By: Cherise Seucharan
Issues related to labour, such as wages and employment, are generally governed at the provincial level, but city councillors can still have significant impact on labour conditions. Recently, the Ford administration has claimed the drop in Toronto’s unemployment rate as one of their major achievements, and while this may have been true for the first three years of Rob Ford’s term, statistics show that unemployment has actually been on the rise since May 2014, coupled with increased in the number of precarious workers. Sandy Houston, President of the Metcalf Foundation, which recently released a report on Toronto’s workforce, says that, “The increasing numbers of people working and poor in the Toronto Region paints a troubling picture. When people can’t fully participate in society, it costs us all.”
Women are especially affected by labour policies. The gender wage gap in Ontario is currently 28%, which means female workers earn 72 cents to every male worker’s dollar. Women are also more likely to be employed in the service sector, which is more vulnerable to cuts, and are more likely to be supporting families on their income. Ask your candidate about how they plan to address these issues.
Do you plan on making improvements to the City’s Fair Wage policies? Will you introduce policies to support the growing number of precarious workers, and address the gender pay gap?
Toronto’s Fair Wage Policy, established in 1893, guarantees that people employed by contractors for the city are paid market wage rates and benefits for their respective fields. The policy needs to be continually updated to account for inflation and other factors, but in 2013 the policy had its first update in 10 years. Despite the fact that wages now take into account the new minimum wage rates and market levels, many of the wage rates still fall below, $16.60, the rate recommended by the Canadian Centre for Policy Alternatives as a living wage in Toronto. Ask your candidate if they will push for continuous updates to the Fair Wage Policy, and for wages that take into account the high cost of living in Toronto.
The Fair Wage Policy also represents the type of initiatives that can work with provincial and federal labour policies to improve worker conditions, especially for minority groups. As noted above, women in Ontario still earn less than men overall. Additionally, racialized workers earn 77.5 cents per dollar, while immigrant women earn even less, and are more likely to be working for minimum wage. Ask if your candidate would support expanding these policies to include provisions that help close the gender pay gap and support immigrant and racialized workers.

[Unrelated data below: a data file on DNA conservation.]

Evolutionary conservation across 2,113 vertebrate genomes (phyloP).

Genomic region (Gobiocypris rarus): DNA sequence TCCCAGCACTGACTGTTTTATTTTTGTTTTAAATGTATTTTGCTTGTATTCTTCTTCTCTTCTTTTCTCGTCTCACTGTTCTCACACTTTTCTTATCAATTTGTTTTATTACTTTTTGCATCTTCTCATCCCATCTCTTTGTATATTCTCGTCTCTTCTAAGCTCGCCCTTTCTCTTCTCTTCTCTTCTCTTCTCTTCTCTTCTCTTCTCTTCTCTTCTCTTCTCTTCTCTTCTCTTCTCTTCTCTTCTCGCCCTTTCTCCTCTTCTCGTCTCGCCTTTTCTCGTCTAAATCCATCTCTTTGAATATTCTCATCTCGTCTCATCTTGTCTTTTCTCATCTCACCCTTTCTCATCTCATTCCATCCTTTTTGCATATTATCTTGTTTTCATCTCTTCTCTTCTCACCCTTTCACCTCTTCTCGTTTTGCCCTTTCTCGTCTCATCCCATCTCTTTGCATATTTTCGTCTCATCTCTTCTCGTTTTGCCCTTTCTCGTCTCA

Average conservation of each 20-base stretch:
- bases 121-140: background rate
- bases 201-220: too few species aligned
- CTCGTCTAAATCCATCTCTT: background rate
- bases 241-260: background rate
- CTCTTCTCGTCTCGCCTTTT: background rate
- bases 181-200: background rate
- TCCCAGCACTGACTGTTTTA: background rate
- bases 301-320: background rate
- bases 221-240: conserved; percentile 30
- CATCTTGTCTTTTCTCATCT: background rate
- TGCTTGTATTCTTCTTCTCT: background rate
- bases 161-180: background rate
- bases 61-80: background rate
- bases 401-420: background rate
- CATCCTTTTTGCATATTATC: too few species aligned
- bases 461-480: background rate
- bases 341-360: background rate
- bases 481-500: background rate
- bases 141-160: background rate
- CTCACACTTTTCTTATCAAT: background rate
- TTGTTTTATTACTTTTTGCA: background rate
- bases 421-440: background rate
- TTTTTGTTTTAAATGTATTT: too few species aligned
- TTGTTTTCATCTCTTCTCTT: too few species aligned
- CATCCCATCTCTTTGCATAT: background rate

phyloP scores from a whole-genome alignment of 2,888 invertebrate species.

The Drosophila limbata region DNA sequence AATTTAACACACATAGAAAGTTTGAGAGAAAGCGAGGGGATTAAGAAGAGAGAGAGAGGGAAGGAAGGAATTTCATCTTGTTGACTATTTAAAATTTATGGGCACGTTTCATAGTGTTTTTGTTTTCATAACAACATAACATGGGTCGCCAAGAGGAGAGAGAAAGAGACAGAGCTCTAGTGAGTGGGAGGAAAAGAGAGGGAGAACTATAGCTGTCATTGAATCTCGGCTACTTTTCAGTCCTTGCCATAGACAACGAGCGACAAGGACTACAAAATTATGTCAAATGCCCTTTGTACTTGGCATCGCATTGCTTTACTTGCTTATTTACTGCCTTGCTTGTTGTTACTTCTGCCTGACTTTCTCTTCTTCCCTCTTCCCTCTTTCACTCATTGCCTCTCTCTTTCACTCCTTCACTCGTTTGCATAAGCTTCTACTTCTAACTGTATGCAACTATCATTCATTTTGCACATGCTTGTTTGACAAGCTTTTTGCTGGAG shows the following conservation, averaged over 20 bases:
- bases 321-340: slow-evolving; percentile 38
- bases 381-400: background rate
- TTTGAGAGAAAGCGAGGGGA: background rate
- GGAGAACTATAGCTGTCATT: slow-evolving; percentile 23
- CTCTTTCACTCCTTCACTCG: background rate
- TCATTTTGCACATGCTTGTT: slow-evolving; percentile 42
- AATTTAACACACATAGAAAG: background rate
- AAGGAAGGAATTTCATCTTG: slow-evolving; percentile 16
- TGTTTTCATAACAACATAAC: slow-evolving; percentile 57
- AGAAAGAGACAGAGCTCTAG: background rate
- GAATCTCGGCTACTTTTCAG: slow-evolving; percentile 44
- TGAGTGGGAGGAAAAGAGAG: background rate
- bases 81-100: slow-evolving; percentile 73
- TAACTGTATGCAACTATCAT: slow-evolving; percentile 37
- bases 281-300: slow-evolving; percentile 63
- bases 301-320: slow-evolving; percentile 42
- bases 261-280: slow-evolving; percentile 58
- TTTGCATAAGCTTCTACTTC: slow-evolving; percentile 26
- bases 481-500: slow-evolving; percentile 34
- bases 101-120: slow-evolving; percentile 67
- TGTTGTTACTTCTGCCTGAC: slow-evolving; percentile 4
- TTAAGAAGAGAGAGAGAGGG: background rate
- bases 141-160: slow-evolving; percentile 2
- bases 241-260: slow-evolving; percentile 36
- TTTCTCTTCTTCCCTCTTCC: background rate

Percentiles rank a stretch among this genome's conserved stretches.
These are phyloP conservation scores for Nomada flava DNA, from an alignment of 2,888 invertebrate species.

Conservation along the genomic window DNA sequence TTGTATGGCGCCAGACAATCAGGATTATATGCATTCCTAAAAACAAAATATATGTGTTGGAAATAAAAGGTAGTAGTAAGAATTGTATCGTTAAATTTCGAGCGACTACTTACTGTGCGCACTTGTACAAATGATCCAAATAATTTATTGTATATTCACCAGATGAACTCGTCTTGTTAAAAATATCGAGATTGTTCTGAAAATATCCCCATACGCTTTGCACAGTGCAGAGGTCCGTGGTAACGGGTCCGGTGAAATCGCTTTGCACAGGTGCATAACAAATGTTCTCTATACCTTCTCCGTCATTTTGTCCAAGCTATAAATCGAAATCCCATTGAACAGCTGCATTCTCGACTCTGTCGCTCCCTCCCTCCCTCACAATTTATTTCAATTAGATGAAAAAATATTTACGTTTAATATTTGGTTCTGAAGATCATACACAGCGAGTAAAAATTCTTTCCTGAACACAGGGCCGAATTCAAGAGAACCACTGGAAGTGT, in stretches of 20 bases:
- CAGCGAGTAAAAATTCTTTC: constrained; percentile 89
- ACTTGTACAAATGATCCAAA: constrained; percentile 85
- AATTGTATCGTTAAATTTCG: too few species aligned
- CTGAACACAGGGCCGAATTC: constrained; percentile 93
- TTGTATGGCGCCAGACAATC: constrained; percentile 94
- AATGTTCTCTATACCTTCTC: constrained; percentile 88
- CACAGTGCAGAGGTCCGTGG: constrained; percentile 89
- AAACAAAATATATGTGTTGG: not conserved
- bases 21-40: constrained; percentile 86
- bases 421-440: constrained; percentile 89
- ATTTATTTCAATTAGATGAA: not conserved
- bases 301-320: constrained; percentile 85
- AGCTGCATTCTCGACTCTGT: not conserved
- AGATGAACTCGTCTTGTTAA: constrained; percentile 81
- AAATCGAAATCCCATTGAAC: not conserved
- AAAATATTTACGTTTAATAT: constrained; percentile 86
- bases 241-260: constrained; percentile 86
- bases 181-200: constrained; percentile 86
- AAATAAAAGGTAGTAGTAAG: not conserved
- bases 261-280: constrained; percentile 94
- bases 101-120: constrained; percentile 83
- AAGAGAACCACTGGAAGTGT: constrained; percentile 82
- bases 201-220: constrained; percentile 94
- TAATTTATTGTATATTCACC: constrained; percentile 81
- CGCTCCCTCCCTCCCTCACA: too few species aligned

Would you privatize more city services?
While there are pros and cons to the privatization of city services, deciding to privatize any service would have a major impact on the labour force. With the numbers of precarious workers steadily rising across the GTA, unionized services address this issue by providing steady employment and a living wage for thousands of Torontonians. Under privatization, city workers have less power to negotiate and less protections overall, which have already come under fire during the past few years.
Ask if your candidate aims to privatize city services, and if so, are they willing to prioritize the right of workers in the process.
Does you support funding for Toronto’s libraries and public services?
Cuts to the infamous “gravy train” of funding to libraries and public services often translate to reductions in the staff that keep those programs running. The result is that public service workers have to take on a greater workload with the same resources. Often, full-time positions are downsized to part-time, non-salary jobs. In 2012, cuts to libraries reached a tipping point when Toronto Public Library workers held an 11-day strike in reaction to the increasing funding cuts, which greatly affected the employment of part-time workers (who were primarily women). The strike highlights the need for greater worker protection at these services which benefit many people across the city.
Ask if your candidate supports maintaining or increasing funding to Toronto’s public services.
Ultimately, the candidates we elect to City council are responsible for creating the labour climate that many of the city’s unionized workers will live in for the next four years, from outside workers to parks and recreation staff, from police officers to garbage collectors to library workers. Electing a council that will be fair and just when dealing with labour issues should be a priority for Toronto voters.